Faraday modulation spectroscopy : Theoretical description and experimental realization for detection of nitric oxide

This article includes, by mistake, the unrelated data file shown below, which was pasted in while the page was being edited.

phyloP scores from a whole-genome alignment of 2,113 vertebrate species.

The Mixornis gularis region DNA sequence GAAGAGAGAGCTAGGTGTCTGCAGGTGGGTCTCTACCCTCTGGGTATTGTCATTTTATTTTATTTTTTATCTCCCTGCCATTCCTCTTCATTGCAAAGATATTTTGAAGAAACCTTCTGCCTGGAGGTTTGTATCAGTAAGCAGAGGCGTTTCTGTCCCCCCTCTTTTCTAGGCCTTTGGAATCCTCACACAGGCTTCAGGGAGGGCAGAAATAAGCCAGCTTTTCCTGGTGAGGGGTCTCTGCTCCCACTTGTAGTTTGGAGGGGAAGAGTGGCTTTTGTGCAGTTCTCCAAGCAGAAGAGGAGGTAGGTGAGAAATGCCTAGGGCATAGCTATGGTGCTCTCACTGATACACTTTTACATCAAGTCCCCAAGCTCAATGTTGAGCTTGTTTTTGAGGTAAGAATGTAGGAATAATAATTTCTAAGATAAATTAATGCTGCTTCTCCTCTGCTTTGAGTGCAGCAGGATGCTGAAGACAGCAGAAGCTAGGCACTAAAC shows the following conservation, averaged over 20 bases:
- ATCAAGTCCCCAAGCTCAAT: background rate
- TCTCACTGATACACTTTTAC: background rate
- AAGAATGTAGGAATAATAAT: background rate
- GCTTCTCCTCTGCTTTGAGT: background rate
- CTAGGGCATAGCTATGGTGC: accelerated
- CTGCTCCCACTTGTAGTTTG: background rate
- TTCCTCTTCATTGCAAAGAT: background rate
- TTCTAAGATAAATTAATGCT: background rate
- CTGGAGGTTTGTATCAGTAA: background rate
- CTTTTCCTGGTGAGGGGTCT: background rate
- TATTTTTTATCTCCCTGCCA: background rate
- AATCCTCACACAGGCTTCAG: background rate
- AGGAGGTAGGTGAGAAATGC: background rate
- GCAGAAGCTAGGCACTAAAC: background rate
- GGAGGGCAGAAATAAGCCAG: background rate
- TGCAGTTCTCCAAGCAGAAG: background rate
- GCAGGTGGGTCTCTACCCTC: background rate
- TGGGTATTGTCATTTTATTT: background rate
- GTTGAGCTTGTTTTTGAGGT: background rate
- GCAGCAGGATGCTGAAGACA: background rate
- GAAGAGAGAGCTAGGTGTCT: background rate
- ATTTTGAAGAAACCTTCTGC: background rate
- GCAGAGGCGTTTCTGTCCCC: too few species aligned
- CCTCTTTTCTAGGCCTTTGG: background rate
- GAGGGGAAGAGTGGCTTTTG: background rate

Abstract: Faraday modulation spectroscopy (FAMOS) is a laser-based spectroscopic dispersion technique for detection of paramagnetic molecules in gas phase. This thesis presents both a new theoretical description of FAMOS and experimental results from the ultra-violet (UV) as well as the mid-infrared (MIR) regions. The theoretical description, which is given in terms of the integrated linestrength and Fourier coefficients of modulated dispersion and absorption lineshape functions, facilitates the description and the use of the technique considerably. It serves as an extension to the existing FAMOS model that thereby incorporates also the effects of lineshape asymmetries primarily originating from polarization imperfections. It is shown how the Fourier coefficients of modulated Lorentzian lineshape functions, applicable to the case with fully collisionally broadened transitions, can be expressed in terms of analytical functions. For the cases where also Doppler broadening needs to be included, resulting in lineshapes of Voigt type, the lineshape functions can be swiftly evaluated (orders of magnitude faster than previous procedures) by a newly developed method for rapid calculation of modulated Voigt lineshapes (the WWA-method). All this makes real-time curve fitting to FAMOS spectra feasible. Two experimental configurations for sensitive detection of nitric oxide (NO) by the FAMOS technique are considered and their optimum conditions are determined. The two configurations target transitions originating from the overlapping Q22(21=2) and QR12(21=2) transitions in the ultra-violet (UV) region (227nm) and the Q3=2(3=2)-transition in the fundamental rotational-vibrational band in the mid-infrared (MIR) region (5.33 µm). It is shown that the implementations of FAMOS in the UV- and MIR-region can provide detection limits in the low ppb range, which opens up the possibility for applications where high detection sensitivities of NO is required.